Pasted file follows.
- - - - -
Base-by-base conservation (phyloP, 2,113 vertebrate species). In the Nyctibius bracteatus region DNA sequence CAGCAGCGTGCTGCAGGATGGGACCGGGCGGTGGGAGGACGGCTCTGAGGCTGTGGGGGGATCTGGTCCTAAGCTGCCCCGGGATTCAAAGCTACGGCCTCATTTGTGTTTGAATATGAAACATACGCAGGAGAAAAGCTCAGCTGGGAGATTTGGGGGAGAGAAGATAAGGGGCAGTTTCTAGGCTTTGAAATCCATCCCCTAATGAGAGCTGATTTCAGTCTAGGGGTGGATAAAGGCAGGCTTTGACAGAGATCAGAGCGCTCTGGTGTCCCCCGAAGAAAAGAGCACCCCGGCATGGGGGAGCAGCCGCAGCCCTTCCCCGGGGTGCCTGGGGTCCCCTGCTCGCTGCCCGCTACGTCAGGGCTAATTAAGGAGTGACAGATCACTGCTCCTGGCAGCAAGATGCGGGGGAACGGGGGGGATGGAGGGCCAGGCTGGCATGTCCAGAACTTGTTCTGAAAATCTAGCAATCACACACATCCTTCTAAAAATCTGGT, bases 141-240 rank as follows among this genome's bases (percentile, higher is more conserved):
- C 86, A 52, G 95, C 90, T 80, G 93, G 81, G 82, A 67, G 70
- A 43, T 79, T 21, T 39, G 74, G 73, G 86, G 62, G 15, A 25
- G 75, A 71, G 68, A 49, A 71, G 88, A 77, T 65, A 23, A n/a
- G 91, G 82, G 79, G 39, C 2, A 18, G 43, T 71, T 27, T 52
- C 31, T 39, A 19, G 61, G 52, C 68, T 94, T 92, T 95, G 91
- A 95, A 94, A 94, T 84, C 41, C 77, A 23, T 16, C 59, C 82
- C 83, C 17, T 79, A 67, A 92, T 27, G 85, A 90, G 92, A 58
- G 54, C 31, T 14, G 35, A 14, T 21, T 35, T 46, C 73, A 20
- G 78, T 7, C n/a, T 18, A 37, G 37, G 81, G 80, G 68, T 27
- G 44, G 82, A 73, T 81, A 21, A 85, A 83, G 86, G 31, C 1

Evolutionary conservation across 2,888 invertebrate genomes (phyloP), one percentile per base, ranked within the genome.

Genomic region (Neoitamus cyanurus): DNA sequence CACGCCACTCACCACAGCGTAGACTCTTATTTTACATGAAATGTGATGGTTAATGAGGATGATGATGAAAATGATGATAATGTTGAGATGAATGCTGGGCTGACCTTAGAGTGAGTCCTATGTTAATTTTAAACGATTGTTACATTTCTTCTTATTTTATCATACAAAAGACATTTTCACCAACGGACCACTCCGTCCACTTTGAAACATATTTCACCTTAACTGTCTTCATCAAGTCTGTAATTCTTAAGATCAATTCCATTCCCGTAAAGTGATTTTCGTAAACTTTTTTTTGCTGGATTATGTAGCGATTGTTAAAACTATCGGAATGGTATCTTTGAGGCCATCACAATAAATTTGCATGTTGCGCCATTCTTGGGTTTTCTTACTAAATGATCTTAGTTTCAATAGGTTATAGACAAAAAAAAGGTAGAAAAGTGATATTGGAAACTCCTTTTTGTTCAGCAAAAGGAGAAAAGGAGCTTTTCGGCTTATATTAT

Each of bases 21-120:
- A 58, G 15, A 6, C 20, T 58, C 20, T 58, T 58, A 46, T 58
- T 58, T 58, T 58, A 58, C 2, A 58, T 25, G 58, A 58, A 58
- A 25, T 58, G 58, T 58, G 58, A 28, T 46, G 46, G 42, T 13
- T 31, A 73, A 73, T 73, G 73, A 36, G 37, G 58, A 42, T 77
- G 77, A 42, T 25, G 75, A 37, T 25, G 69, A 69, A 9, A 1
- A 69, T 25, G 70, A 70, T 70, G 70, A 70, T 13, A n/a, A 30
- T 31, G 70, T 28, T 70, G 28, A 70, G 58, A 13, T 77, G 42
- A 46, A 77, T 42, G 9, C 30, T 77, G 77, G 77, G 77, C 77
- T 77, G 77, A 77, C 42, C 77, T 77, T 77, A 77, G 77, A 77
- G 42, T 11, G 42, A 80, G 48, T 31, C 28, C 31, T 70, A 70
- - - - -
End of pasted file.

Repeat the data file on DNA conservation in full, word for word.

Base-by-base conservation (phyloP, 2,113 vertebrate species). In the Nyctibius bracteatus region DNA sequence CAGCAGCGTGCTGCAGGATGGGACCGGGCGGTGGGAGGACGGCTCTGAGGCTGTGGGGGGATCTGGTCCTAAGCTGCCCCGGGATTCAAAGCTACGGCCTCATTTGTGTTTGAATATGAAACATACGCAGGAGAAAAGCTCAGCTGGGAGATTTGGGGGAGAGAAGATAAGGGGCAGTTTCTAGGCTTTGAAATCCATCCCCTAATGAGAGCTGATTTCAGTCTAGGGGTGGATAAAGGCAGGCTTTGACAGAGATCAGAGCGCTCTGGTGTCCCCCGAAGAAAAGAGCACCCCGGCATGGGGGAGCAGCCGCAGCCCTTCCCCGGGGTGCCTGGGGTCCCCTGCTCGCTGCCCGCTACGTCAGGGCTAATTAAGGAGTGACAGATCACTGCTCCTGGCAGCAAGATGCGGGGGAACGGGGGGGATGGAGGGCCAGGCTGGCATGTCCAGAACTTGTTCTGAAAATCTAGCAATCACACACATCCTTCTAAAAATCTGGT, bases 141-240 rank as follows among this genome's bases (percentile, higher is more conserved):
- C 86, A 52, G 95, C 90, T 80, G 93, G 81, G 82, A 67, G 70
- A 43, T 79, T 21, T 39, G 74, G 73, G 86, G 62, G 15, A 25
- G 75, A 71, G 68, A 49, A 71, G 88, A 77, T 65, A 23, A n/a
- G 91, G 82, G 79, G 39, C 2, A 18, G 43, T 71, T 27, T 52
- C 31, T 39, A 19, G 61, G 52, C 68, T 94, T 92, T 95, G 91
- A 95, A 94, A 94, T 84, C 41, C 77, A 23, T 16, C 59, C 82
- C 83, C 17, T 79, A 67, A 92, T 27, G 85, A 90, G 92, A 58
- G 54, C 31, T 14, G 35, A 14, T 21, T 35, T 46, C 73, A 20
- G 78, T 7, C n/a, T 18, A 37, G 37, G 81, G 80, G 68, T 27
- G 44, G 82, A 73, T 81, A 21, A 85, A 83, G 86, G 31, C 1

Evolutionary conservation across 2,888 invertebrate genomes (phyloP), one percentile per base, ranked within the genome.

Genomic region (Neoitamus cyanurus): DNA sequence CACGCCACTCACCACAGCGTAGACTCTTATTTTACATGAAATGTGATGGTTAATGAGGATGATGATGAAAATGATGATAATGTTGAGATGAATGCTGGGCTGACCTTAGAGTGAGTCCTATGTTAATTTTAAACGATTGTTACATTTCTTCTTATTTTATCATACAAAAGACATTTTCACCAACGGACCACTCCGTCCACTTTGAAACATATTTCACCTTAACTGTCTTCATCAAGTCTGTAATTCTTAAGATCAATTCCATTCCCGTAAAGTGATTTTCGTAAACTTTTTTTTGCTGGATTATGTAGCGATTGTTAAAACTATCGGAATGGTATCTTTGAGGCCATCACAATAAATTTGCATGTTGCGCCATTCTTGGGTTTTCTTACTAAATGATCTTAGTTTCAATAGGTTATAGACAAAAAAAAGGTAGAAAAGTGATATTGGAAACTCCTTTTTGTTCAGCAAAAGGAGAAAAGGAGCTTTTCGGCTTATATTAT

Each of bases 21-120:
- A 58, G 15, A 6, C 20, T 58, C 20, T 58, T 58, A 46, T 58
- T 58, T 58, T 58, A 58, C 2, A 58, T 25, G 58, A 58, A 58
- A 25, T 58, G 58, T 58, G 58, A 28, T 46, G 46, G 42, T 13
- T 31, A 73, A 73, T 73, G 73, A 36, G 37, G 58, A 42, T 77
- G 77, A 42, T 25, G 75, A 37, T 25, G 69, A 69, A 9, A 1
- A 69, T 25, G 70, A 70, T 70, G 70, A 70, T 13, A n/a, A 30
- T 31, G 70, T 28, T 70, G 28, A 70, G 58, A 13, T 77, G 42
- A 46, A 77, T 42, G 9, C 30, T 77, G 77, G 77, G 77, C 77
- T 77, G 77, A 77, C 42, C 77, T 77, T 77, A 77, G 77, A 77
- G 42, T 11, G 42, A 80, G 48, T 31, C 28, C 31, T 70, A 70